The 2017 State of the EHS Industry at a Glance
In our pursuit of innovation and progress, the role of the environmental, health and safety professional has never been more apparent, or more critical than it is today. As in any industry, the responsibilities of those who work in EHS continue to evolve as a result of technological advancements, a constantly shifting regulatory landscape, and the emergence of new risks to employee health and wellness.
In an effort to benchmark some basic experiences, attitudes, and concerns, AIHA and Enviance, a software-as-a-service (SaaS) provider of EHS solutions, conducted the 2017 State of the EHS Industry Survey in the Spring of 2017. The goal of this survey was to gain a greater understanding of the issues impacting a company’s ability to keep employees healthy, safe, and productive.
The survey, which was conducted online, was completed by 744 EHS professionals between April 25, 2017, and May 10, 2017. After analyzing the report, we thought it would be helpful to outline the 10 most significant findings from the inaugural State of the EHS Industry Survey.
For more information, download an in-depth analysis of the 2017 State of the EHS Industry report.
- EHS professionals enjoy their work. When asked to rate their current level of job satisfaction, 50 percent of respondents cited that they were “satisfied,” and an additional 23 percent indicated that they were “very satisfied” with their EHS role and responsibilities.
- EHS professionals feel their position within their company is secure. When asked to rate job security based on current socio-economic conditions compared to two years ago, 59.2 percent identified that they felt their position was “similarly secure,” while another 22 percent indicated that they felt their job was “more secure.”
- Hazard identification tops the list of primary job responsibilities. Survey participants listed hazard identification (84 percent), training (81.5 percent), and job hazard/risk analysis (78.9 percent) as the top three job responsibilities. Other responsibilities including safety audits/inspections (72.6 percent), emergency preparedness (53.3 percent), and chemical management (52.4 percent) also ranked high.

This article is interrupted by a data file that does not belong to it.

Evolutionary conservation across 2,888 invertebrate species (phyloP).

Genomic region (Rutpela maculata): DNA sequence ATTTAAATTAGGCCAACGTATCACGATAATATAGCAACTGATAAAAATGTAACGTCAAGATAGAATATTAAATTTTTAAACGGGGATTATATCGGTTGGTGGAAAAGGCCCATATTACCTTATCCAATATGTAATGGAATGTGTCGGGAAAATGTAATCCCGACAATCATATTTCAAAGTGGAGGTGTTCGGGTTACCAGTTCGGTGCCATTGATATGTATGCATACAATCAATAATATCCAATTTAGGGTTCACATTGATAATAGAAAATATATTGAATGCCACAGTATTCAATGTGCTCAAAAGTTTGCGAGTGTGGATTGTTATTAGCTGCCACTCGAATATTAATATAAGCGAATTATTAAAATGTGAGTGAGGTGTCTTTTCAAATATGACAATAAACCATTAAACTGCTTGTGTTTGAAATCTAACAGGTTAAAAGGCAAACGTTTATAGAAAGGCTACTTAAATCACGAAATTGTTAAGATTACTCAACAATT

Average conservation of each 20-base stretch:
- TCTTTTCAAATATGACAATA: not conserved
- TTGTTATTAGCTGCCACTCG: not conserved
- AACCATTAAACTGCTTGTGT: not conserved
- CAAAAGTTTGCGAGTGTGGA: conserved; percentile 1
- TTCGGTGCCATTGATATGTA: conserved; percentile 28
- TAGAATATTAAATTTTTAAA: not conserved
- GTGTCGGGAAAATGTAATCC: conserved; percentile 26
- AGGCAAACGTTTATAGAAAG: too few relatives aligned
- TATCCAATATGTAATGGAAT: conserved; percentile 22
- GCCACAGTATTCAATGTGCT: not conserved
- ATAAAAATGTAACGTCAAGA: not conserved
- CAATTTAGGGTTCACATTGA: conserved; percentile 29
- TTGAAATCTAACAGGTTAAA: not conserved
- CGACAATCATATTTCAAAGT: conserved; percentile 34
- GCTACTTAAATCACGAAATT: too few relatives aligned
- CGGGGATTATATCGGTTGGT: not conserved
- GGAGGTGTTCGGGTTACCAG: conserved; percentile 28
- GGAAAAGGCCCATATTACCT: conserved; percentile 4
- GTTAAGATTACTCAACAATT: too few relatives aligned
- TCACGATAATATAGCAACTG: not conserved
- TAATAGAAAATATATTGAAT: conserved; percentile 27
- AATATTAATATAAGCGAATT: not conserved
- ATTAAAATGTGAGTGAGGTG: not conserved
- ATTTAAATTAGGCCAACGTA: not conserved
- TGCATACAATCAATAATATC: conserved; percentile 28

- Chemical exposure and management are the top concerns among EHS professionals. When asked what they consider to be the most important issue facing their EHS program, 20 percent of respondents identified “exposure to toxic chemicals” as their greatest concern. An additional 13.5 percent identified “chemical management.” Collectively, chemical exposure and management represent 33.5 percent of respondents’ total feedback. It’s important to note that ergonomic stressors (16 percent) was ranked as the second biggest issue among EHS professionals.
- EHS professionals want stronger support from company leadership. Roughly one-third (32 percent) of respondents answered “stronger support and leadership from executive team” to the question, “In what area would you most like to see improvement in your organization/facility's EHS program?” Twenty-one percent of EHS professionals also identified that better training and investment in technology were equally important steps that could improve their organization’s EHS programs.
- EHS teams feel they are under-staffed. If leadership teams would like to improve their EHS programs, they might want to consider adding more staff. According to 33 percent of survey respondents, the most frequent complaint that EHS professionals hear from their colleagues is that they do not have enough staff or resources to complete a task. In addition to citing a shortfall in staff/resources, survey participants also listed inconsistent implementation of health and safety policies (24.4 percent) and poor communication from leadership (17.3 percent) as the most common complaints from colleagues.
- One-third of companies plan to increase the size of their EHS Department in the next 12 months. Despite the desire from EHS professionals to hire more staff for their departments, only 33 percent of respondents indicated that they (or their company) had plans to increase the size of their EHS team in the next 12 months.
- More than one-third of companies plan to hire EHS consultants in the next 12 months. When asked, “Does your company currently work with, or have plans to hire, a third-party safety, health and environmental consultant in the next 12 months?” 36.7 percent of respondents said “Yes.”
- A majority of respondents use EHS software to help manage their EHS program. With companies starting to embrace mobile apps, beacons, and drones as part of their EHS program, we wanted to gain a sense of how many companies were actually using EHS software. Close to 60 percent of respondents identified that they were using an EHS software.
- Incident and near-miss management was identified as the top task for using EHS software. Those who answered “yes” to using EHS software indicated that they use online tools for incident or near-miss management (46 percent), to perform safety audits and inspections (45 percent), and manage chemical inventory (39 percent).
If you have any questions regarding the 2017 State of the EHS Industry Report or would like to propose questions for a follow-up survey, please contact Sue Marchese at AIHA or Chris Carragher at Enviance.